Ecclestone fuels F1 float doubts

Bernie Ecclestone, chief executive of Formula One Holdings, has admitted that he considered abandoning the flotation of the Grand Prix group after being "startled at the way the City operates".

However, amid complaints about the City's "over indulgence in process" which ran contrary to his entrepreneurial style, he re-affirmed his commitment to an initial public offering as his preferred course of action, though he would give no guidance on when the flotation would take place.

He also confirmed his backing for Salomon Brothers, the US investment bank which has been advising the float, saying it remained the exclusive financial adviser to the company.

A statement issued through Mr Ecclestone's legal adviser, Stephen Mullens, said: "In consultation with its financial adviser Salomon Brothers, my client has considered a number of alternatives. An initial public offering is my client's preferred course of action and progress is being made in preparing the company for flotation. No decision has ever been made with respect to timing. An announcement will be made in due course."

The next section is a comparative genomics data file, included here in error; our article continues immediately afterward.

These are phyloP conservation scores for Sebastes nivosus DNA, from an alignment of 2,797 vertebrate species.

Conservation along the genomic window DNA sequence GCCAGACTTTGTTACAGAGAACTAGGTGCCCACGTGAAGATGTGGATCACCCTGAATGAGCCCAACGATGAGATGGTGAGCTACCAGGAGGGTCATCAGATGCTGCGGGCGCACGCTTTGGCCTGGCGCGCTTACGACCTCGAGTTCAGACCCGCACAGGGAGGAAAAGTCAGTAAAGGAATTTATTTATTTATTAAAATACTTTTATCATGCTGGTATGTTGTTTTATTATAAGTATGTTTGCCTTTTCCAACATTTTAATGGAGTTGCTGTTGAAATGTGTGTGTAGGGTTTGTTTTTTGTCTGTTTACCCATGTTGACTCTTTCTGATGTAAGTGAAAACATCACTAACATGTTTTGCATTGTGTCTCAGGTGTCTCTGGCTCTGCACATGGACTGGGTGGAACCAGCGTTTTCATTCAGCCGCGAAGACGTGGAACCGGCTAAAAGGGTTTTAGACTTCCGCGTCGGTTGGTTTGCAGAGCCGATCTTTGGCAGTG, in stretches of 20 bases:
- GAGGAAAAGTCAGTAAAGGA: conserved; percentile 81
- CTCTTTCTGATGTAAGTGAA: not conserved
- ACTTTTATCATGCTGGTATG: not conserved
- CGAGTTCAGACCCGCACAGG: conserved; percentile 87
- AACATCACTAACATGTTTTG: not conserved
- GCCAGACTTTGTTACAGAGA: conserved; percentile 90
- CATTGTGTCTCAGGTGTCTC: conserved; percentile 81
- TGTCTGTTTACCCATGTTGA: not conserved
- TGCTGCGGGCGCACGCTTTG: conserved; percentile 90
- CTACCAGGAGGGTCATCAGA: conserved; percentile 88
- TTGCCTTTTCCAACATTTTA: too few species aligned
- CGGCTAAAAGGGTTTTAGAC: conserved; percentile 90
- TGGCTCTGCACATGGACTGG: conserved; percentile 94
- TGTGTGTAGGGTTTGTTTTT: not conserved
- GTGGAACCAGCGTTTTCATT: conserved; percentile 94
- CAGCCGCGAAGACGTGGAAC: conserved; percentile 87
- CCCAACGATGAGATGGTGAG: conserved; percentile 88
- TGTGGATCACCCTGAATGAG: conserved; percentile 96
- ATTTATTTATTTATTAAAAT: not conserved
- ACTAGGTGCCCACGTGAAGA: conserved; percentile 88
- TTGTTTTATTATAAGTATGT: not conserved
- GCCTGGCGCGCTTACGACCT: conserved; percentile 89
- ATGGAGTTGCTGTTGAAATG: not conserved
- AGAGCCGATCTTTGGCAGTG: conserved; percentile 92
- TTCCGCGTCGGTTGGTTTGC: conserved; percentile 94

The commitment comes in spite of Mr Ecclestone's apparent frustration with lengthy City meetings which he felt were "not deeply productive".

The public backing of Salomon Brothers is designed to end speculation that BZW and SBC Warburg were trying to muscle in on Salomon's position as exclusive financial adviser to the float. Though both are part of the 18-strong syndicate of banks that is underwriting the float, any suggestions from BZW, SBC Warburg or any other banks will be evaluated by Salomon.

The backing comes after Salomon last week threatened to remove BZW from the syndicate after claims that it had been working on a proposal that would have involved BSkyB taking a stake in Formula One.

Last week, it also emerged that SBC Warburg had been asked to look on certain options available to Mr Ecclestone.

Plans for the flotation of Formula One, which is owned by family trusts of Mr Ecclestone's wife, first emerged in March.

Comment, page 21

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